to SEC documents, the investigative staff concluded ''that there is insufficient
evidence to recommend an enforcement action against Bush in connection with his
June 22, 1990, stock sale.'' The staff said that the evidence indicated that Bush
did not have advance notice of most of the losses revealed in the Aug. 20 announcement
because they were in the form of write-downs and expenses associated with corporate
restructuring that did not take place until after the sale.
The Harken firm's attorneys told the SEC that Bush had checked with them to
make sure there would be no legal problems in the sale, and that he had sold the
Harken stock - and other investments in the same period - to pay off the bank
loan of about $600,000 that he obtained to invest in the Rangers baseball team,
a tax bill of some $200,000, and because ''his financial adviser/accountant ...
was bugging him to get liquid.''
Joan Claybrook, president of the advocacy group Public Citizen, said, ''The
report by the SEC staff was pretty conclusive that while they [Bush and Harken's
lawyers] had violated the law on failure to file the Form 4, the issue on the
insider trading they felt very clearly was not there.''
William McLucas, who was the SEC's enforcement director at the time, said
that it was common for reports to be late and that he stood by the SEC's finding.
Asked whether the agency was intimidated by the fact that it was investigating
the president's son, McLucas responded: ''The fact is that it wasn't lost on the
staff who it was and the fact is it really didn't make a difference. The matter
was treated the same way if it was John Doe or George Bush.''
Harken was helped out of its financial troubles by another unusual suitor:
the Persian Gulf nation of Bahrain, which in 1990 granted the firm an exclusive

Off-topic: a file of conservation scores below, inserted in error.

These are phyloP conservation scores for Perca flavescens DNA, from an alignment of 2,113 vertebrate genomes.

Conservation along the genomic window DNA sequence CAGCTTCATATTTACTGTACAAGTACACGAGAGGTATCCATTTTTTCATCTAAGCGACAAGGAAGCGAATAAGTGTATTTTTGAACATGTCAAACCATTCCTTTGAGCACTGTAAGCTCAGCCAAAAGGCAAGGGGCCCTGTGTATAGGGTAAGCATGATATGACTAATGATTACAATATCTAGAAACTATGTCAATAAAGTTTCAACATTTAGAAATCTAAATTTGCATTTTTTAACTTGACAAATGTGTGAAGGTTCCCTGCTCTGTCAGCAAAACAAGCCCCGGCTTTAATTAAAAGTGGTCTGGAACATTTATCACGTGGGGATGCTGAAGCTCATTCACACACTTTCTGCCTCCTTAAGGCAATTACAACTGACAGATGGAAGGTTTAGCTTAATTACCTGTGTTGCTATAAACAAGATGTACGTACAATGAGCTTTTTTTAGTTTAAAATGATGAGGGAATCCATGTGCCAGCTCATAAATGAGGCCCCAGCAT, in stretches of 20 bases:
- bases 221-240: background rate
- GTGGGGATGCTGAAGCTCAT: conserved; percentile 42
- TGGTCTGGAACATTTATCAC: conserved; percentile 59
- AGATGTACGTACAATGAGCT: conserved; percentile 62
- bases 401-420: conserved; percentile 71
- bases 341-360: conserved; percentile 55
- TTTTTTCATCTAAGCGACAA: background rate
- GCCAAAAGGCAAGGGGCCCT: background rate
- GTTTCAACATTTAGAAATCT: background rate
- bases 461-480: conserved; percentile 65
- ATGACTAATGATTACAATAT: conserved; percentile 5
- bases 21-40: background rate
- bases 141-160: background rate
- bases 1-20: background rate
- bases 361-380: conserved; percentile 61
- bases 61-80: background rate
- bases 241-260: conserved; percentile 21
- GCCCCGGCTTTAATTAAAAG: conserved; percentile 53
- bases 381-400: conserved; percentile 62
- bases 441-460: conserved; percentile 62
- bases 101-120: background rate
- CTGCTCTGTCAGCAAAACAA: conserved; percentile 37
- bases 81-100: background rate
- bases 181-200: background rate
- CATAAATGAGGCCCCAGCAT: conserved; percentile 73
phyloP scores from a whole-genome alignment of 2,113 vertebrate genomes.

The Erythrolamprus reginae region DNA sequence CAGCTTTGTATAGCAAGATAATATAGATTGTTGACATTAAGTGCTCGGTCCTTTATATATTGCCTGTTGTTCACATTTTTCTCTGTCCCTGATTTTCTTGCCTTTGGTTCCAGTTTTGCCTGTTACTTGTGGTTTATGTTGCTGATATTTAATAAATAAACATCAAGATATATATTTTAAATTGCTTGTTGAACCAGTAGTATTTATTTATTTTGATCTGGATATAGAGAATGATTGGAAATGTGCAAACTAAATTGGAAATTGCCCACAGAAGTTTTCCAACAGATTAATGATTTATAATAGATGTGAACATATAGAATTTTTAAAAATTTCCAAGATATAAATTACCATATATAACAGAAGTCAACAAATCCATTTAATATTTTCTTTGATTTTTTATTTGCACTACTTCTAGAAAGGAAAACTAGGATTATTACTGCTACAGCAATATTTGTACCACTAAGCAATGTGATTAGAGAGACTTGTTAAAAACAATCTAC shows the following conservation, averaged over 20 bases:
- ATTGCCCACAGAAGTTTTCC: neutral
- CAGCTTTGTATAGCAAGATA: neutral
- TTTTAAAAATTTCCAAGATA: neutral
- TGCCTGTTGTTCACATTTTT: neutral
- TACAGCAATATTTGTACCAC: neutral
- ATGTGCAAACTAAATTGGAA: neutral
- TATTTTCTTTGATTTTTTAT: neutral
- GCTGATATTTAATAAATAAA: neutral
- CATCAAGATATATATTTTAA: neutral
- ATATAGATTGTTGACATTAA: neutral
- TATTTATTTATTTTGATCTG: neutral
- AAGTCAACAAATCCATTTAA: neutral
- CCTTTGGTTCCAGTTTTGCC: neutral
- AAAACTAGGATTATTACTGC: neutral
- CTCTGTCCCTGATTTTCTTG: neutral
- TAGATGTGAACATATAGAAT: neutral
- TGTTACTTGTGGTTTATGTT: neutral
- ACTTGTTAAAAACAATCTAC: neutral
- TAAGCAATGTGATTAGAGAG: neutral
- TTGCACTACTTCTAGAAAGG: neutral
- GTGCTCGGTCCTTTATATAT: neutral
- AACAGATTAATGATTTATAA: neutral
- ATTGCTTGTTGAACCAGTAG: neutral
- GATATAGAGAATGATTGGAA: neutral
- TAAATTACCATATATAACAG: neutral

contract to drill for oil, again making the company attractive to investors. Bush's
father was still in the White House, and the family's critics have long insinuated
that Bahrain cut the deal to ingratiate itself with the first Bush administration.
Two other corporate transactions, each of which was also made public by the
media at the time, have also come under scrutiny in light of Bush's speech this
week on corporate responsibility. Bush as a Harken director was the recipient
of the same kind of corporate loans that he has decried in recent days. On Tuesday
he said the law should ''put an end to all company loans to corporate officers.''
According to the SEC, however, Bush got $180,000 in loans from Harken to buy stock
from the company.
And when trying to wriggle out of its financial fix in the summer of 1989,
Harken sold an asset - Aloha Petroleum Ltd. - to a corporate entity made up of
a group of Harken insiders. The sale polished Harken's balance sheet for a short
period of time until the SEC, after reviewing the transaction, forced Harken to
restate its earnings in 1991.
''The transaction - a phony transaction to hide losses involving a partnership
- is eerily reminiscent of Enron,'' charged Charles Lewis, the executive director
of the Center for Public Integrity. ''It is a little bit inconvenient at the moment
[for Bush] to be the corporate reformer he is trying to convey when he himself
was associated with a company which was kind of on the edge of accepted conduct.''
While Bush has sought to play down his involvement in accounting details at
some of his companies, he was more qualified than most people to deal with such
issues. In an interview in 1999 about his days at Harvard Business School, Bush
recalled his most memorable course. ''I can remember taking an accounting course
that was really interesting,'' Bush said. ''I began to see the tools of capitalism.''